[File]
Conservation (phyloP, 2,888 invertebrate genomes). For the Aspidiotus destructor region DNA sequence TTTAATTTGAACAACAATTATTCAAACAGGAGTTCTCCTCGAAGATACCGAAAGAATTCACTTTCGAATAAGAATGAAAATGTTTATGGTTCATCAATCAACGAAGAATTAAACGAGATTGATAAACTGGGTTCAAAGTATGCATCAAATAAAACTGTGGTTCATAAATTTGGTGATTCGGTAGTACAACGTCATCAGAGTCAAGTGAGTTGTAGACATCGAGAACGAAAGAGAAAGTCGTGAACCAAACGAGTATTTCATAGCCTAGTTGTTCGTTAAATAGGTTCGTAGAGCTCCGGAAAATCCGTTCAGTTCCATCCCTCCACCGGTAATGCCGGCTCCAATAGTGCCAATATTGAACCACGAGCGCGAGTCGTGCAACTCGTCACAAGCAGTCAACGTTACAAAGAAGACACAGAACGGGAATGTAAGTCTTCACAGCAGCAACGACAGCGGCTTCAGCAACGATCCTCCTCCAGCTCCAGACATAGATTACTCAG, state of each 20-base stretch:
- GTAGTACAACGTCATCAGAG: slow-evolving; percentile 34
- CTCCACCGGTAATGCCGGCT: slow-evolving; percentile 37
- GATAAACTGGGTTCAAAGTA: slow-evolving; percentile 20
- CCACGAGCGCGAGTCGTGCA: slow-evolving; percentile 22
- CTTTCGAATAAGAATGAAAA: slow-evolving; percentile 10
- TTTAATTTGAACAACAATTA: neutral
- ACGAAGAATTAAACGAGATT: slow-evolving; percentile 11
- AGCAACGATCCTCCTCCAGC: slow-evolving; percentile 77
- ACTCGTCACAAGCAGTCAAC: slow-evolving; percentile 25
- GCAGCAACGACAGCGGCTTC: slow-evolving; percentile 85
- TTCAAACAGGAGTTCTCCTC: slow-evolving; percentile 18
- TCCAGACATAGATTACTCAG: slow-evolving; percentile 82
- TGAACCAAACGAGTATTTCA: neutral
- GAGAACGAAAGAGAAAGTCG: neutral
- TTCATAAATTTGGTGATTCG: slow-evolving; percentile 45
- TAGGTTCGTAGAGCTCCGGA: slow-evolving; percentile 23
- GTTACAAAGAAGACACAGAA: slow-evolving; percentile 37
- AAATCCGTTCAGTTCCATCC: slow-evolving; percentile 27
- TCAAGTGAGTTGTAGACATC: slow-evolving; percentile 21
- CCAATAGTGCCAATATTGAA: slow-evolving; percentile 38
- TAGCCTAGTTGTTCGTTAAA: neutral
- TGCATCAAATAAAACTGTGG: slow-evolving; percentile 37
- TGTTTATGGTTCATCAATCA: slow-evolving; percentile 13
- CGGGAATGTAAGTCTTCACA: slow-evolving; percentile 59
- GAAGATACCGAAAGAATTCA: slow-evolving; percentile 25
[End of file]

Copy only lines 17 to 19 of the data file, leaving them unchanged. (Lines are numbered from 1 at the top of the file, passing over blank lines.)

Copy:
- TAGGTTCGTAGAGCTCCGGA: slow-evolving; percentile 23
- GTTACAAAGAAGACACAGAA: slow-evolving; percentile 37
- AAATCCGTTCAGTTCCATCC: slow-evolving; percentile 27